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Animal husbandry during the Old and Middle Kingdoms in Ancient Egypt: a thesis in two volumes

thesis
posted on 28.03.2022, 01:52 authored by Paul Leonard Jones
The most important development in the history of civilization was the shift from the traditional "Hunter-Gatherer" lifestyle to one of ordered settlement and the domestication of plant and animal species. One of the parameters that can be used to test the maturity of a civilisation is the relationship that exists between the people and the domesticated animals that they maintain, and their importance to that society. This dissertation explores these animal husbandry practices and their relevance in the daily life of the Egyptians of the Old and Middle Kingdoms and their modern day parallels, of which there are many. Such a study is paramount in understanding how the ancient Egyptians ministered to their herds and developed their unique understanding of farmed animal behaviour. By an examination of scenes of daily life taken from chapel and tomb wall art as they relate to animal husbandry practices from the Old and Middle Kingdoms of ancient Egypt this thesis attempts to compare and contrast these illustrated practices with "modern" day examples, where applicable. In many cases, this research has indicated that nothing has changed over the period of 5,000 years in many parts of this world, thus emphasising that the ancient Egyptians were highly advanced and skilled in their understanding of those animals that were the focus of their husbandry practices. These practices are the basis of many activities that are still in vogue in parts of the developed world -- abstract.

History

Table of Contents

Volume 1: Introduction -- Chapter 1. The origins of Egyptian cattle in the Old and Middle Kingdoms -- Chapter 2. The size of cattle herds in the Old and Middle Kingdoms -- Chapter 3. Large cattle procreation -- Chapter 4. Large cattle milking scenes -- Chapter 5. Large cattle fording a stream or wet land -- Chapter 6. Hand feeding/fattening and treatment of large cattle -- Chapter 7. Scenes of fighting bulls -- Chapter 8. Tethering and restraining methods -- Chapter 9. Miscellaneous scenes of large cattle -- Chapter 10. Utilisation of large cattle -- Chapter 11. Pigs -- Chapter 12. Sheep -- Chapter 13. Goats -- Chapter 14. Donkeys -- Chapter 15. Desert ungulates -- Chapter 16. Hyenas -- Conclusions -- Tomb references -- Bibliography -- Appendices | Volume 2. Illustrations and figures -- Chapter 1. The origins of Egyptian cattle in the Old and Middle Kingdoms -- Chapter 2. The size of cattle herds in the Old and Middle Kingdoms -- Chapter 3. Large cattle procreation -- Chapter 4. Large cattle milking scenes -- Chapter 5. Large cattle fording a stream or wet land -- Chapter 6. Hand feeding/fattening and treatment of large cattle -- Chapter 7. Scenes of fighting bulls -- Chapter 8. Tethering and restraining methods -- Chapter 9. Miscellaneous scenes of large cattle -- Chapter 10. Utilisation of large cattle -- Chapter 11. Pigs -- Chapter 12. Sheep -- Chapter 13. Goats -- Chapter 14. Donkeys -- Chapter 15. Desert ungulates -- Chapter 16. Hyenas.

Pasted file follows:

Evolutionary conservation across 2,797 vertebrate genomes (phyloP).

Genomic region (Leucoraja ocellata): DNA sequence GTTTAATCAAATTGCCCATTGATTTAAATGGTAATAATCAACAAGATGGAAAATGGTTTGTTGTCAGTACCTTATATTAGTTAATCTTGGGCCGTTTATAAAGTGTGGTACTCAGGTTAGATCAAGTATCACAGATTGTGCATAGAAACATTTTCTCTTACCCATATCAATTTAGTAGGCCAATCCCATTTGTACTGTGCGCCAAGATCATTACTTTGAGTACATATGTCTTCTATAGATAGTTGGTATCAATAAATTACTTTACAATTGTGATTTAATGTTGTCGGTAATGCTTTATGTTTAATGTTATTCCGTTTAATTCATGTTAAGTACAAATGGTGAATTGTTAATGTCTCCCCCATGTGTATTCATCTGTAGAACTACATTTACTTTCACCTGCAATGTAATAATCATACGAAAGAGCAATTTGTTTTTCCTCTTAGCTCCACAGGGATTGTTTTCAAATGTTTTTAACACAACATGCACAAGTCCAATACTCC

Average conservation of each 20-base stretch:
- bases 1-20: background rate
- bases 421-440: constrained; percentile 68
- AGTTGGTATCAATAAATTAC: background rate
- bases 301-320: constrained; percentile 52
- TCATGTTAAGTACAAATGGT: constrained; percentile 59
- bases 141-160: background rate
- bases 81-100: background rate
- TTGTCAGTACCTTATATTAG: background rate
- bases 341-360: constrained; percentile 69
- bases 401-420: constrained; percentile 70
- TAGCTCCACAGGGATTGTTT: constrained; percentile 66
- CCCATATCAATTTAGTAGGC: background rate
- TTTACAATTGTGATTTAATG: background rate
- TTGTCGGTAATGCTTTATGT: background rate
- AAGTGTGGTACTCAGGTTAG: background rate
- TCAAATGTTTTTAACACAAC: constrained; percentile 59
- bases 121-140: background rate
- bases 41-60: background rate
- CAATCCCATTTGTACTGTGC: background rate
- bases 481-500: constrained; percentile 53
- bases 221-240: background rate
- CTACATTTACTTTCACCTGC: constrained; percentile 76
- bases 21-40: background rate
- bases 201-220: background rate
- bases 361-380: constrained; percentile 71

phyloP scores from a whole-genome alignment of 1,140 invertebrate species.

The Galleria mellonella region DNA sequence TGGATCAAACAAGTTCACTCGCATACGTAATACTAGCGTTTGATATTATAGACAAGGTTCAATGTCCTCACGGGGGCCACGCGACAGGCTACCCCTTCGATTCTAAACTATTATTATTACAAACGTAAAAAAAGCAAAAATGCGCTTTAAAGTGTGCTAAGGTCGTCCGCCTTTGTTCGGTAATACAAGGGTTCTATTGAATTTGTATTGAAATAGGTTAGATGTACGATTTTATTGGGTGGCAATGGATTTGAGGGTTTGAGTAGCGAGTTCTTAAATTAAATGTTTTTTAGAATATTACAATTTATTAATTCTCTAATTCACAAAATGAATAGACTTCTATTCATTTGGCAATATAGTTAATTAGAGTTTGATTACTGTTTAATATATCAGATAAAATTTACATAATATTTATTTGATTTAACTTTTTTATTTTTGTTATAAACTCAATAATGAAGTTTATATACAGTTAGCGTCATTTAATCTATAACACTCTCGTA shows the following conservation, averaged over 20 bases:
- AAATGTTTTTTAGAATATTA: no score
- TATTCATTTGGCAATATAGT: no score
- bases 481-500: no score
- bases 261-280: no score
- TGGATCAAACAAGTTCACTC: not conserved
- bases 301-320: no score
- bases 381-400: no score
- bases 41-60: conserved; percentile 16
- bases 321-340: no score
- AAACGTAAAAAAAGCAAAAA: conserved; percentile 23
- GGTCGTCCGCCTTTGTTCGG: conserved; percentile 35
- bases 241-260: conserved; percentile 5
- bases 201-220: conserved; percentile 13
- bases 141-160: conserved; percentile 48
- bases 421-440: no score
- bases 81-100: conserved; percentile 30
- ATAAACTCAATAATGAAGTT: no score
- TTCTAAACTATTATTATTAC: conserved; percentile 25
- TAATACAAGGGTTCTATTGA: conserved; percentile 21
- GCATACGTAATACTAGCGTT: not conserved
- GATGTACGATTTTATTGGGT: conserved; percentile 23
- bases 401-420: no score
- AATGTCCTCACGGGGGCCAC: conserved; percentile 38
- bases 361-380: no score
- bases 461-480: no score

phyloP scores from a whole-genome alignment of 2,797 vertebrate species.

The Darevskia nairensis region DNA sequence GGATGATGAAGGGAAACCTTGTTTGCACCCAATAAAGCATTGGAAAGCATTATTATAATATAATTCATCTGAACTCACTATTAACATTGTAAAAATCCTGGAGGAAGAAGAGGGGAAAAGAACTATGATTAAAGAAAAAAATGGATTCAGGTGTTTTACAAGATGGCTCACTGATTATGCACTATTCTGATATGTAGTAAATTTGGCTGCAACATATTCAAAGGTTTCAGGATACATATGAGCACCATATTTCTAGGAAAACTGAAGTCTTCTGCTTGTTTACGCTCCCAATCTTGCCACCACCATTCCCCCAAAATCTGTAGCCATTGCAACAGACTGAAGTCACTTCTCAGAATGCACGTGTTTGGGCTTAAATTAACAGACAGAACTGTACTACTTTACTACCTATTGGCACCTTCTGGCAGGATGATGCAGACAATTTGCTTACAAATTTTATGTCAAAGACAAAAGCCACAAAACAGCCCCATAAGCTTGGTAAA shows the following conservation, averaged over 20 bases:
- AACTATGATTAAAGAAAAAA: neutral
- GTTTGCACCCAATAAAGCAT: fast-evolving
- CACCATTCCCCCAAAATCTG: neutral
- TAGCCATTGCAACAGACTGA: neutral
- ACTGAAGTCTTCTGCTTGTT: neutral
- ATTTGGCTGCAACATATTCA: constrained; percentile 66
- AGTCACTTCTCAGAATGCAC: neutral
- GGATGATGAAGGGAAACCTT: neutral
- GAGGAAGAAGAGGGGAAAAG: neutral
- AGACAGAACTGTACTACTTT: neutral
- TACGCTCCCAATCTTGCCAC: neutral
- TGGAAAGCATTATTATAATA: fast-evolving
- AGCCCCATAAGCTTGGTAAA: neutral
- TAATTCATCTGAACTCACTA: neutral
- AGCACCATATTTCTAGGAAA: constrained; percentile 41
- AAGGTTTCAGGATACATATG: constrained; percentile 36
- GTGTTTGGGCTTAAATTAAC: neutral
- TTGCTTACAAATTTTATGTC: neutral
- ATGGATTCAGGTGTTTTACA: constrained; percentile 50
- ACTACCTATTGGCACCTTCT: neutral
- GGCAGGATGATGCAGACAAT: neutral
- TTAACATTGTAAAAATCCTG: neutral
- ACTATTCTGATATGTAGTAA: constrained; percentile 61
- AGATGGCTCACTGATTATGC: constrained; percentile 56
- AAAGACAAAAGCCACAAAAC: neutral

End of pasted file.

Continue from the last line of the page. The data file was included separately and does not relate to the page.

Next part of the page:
Notes

Theoretical thesis. Bibliography: pages 354-383

Awarding Institution

Macquarie University

Degree Type

Thesis PhD

Degree

PhD, Macquarie University, Faculty of Arts, Department of Ancient History

Department, Centre or School

Department of Ancient History

Year of Award

2018

Principal Supervisor

Naguib Kanawati

Additional Supervisor 1

Linda Evans

Rights

Copyright Paul Leonard Jones 2018. Copyright disclaimer: http://mq.edu.au/library/copyright

Language

English

Extent

1 online resource (two volumes): illustrations, some colour

Former Identifiers

mq:71725 http://hdl.handle.net/1959.14/1277455